When I was a freshman in college, I was given the assignment to write about the most famous person from my hometown. I etched out a profile of a man, who, ultimately, really didn’t fit the bill. In fact, he wasn’t famous—at least not any longer—and certainly not in 1983, when I was writing my essay. In truth he hadn’t been famous for a very long time. Indeed, he has been largely forgotten, even in his own hometown of Flint, Michigan.
However, to me he was famous. Or, at least he should have been famous, by all normal laws of fame and glory. This particular individual had had a massive impact on my life, and on the lives of millions of people around the world. Yet, few knew his name. He was a super salesman—maybe the best that ever lived. He was a marketer extraordinaire, perhaps the most prolific in industrial history. He was a genius with organizational development, a master talent scout, and most of all, he was a brilliant alchemist, turning wood and steel into dollars and cents, and neighborhoods, and roads, and largely creating the 21st century in a myriad of ways.
He was responsible in full, or in part, for inventing, developing, or creating from whole cloth: Buick, Chevrolet, Frigidaire, GMAC, GMC , Pontiac, Cadillac , DELCO, AC Spark Plug, and other companies too numerous to name. He mentored Charles Stewart Mott, Walter Chrysler, Charles Nash, Charles Kettering, Albert Champion, David Buick, Louis Chevrolet, among many others.
This man, known in fact as “THE MAN” in his day, envisioned a world that was largely science fiction back then. Iconic industrialist J.P. Morgan called him an ‘unstable visionary’, others called him ‘crazy’, but all who knew him well, eventually called him a genius.
“The Man” was William C. “Billy” Durant. The most famous man no one has ever heard of. In fairness, many more today have heard of him than in 1983. My Freshman Comp teacher responded to my essay with a ‘Billy Who?’ notation, when I told him of my planned work.
How he wound up so anonymous is an enduring mystery, as his achievements are prolific. Durant was the first to use vertical integration in manufacturing, invented North America’s first franchise dealer network for automobile sales, and built the world’s largest sales team in recorded history. Moreover, (and contrary to popular belief), he was the first to use the assembly line for mass production in his carriage business (Henry Ford’s hired consultants put the assembly line into motion first in Ford plants).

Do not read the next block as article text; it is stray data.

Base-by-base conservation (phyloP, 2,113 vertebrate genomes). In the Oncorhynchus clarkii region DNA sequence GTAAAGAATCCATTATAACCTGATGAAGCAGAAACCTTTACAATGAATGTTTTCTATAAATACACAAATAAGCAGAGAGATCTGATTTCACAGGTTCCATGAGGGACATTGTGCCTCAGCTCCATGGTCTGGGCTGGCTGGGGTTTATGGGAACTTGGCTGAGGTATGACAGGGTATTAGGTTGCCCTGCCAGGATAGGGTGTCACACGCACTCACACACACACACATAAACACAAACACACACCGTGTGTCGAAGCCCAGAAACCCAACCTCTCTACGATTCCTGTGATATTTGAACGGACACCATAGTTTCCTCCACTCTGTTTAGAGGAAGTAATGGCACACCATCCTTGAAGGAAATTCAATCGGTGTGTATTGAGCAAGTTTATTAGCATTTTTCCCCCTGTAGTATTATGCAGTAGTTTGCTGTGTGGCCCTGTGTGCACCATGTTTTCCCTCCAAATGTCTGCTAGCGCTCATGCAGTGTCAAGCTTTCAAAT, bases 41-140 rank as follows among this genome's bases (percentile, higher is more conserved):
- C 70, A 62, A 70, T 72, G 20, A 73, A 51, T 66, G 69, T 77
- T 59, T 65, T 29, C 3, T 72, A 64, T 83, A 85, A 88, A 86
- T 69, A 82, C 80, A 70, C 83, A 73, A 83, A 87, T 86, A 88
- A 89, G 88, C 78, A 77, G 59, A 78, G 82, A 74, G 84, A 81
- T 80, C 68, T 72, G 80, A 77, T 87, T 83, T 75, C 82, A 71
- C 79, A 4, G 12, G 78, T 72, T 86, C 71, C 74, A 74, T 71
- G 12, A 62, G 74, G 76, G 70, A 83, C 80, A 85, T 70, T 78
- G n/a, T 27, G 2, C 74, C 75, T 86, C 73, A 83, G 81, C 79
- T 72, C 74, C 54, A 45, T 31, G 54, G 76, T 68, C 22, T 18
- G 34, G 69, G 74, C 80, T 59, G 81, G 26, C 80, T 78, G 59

According to the legendary management guru, Peter Drucker, the company Billy Durant crafted out of thin air, General Motors, imposed a productivity might that was the primary reason that the allies were able to crush both Hitler, and Hirohito. The union movement, white collar management, automobile sales, and the plethora of automobile-related engineering and design careers—their histories and growth are linked to his entrepreneurial machine (Durant referred to GM always as ‘his baby’). General Motors was created with a deft blend of labor, management, bureaucracy and entrepreneurialism, and in many ways, helped to sculpt the vaunted American middle class.
His creations fueled the American Century, transforming our lives in ways we scarcely appreciate today. He was strong enough to stare down J.P. Morgan (the actual man, not just the company), and Henry Ford, provide guidance to Pierre DuPont, counsel President Hoover about how to avoid a Great Depression (Hoover didn’t listen), rub shoulders with kings and queens, princes and presidents, while still being humble enough to play checkers with elevator operators.
He saw things that didn’t exist and brought them into reality. He once told an interviewer during a time when horses and buggies were still being used:
“Most of us will live to see this whole country covered with a network of motor highways built from point to point as the bird flies, the hills cut down, the dales bridged over, the obstacles removed. Highway intersections will be built over or under the through lanes and the present dangers of motor travel, one after another will be eliminated. “
He was loved by his workers (labor strife was rare in his plants), his colleagues, and his friends (thousands of which he made wealthy beyond their wildest dreams). Despite his mercurial and sometimes self –focused behavior, no one doubted that he ultimately had their best interests at heart in the end. And so he did, having been ousted not once, but twice, from the helm at GM by a cabal of bankers and backstabbers. He went bankrupt during the Great Depression trying to guarantee investments made in his companies, and while legions of his friends were rich, he died broke.
In the end, despite his massive economic set backs, he had new goals and new dreams, and in his 80’s was planning a chain of bowling alleys, thinking that families would flock to them (he was right), and years before Ray Kroc got the smart idea to team with a couple of brothers named McDonald, Billy envisioned a chain of fast food restaurants with ‘good food served fast through a window” to accommodate the legions of automobile shoppers he had helped to create. When asked by his wife Catherine why he couldn’t ‘just rest’, he replied “We are not given enough time, Mama.”
His spirit can be embodied in his own words, words of advice given to others in the face of difficult circumstances. It’s sage counsel for anyone chasing a dream, building a business, or trying to save a city.
“My advice to you and all others is to keep working…Forget mistakes. Forget failures. Forget everything except what you’re trying to do now-and do it. “
** Gary is a volunteer tour guide at Billy’s original offices. Give us a call if you’d like to arrange a tour for yourself or a group.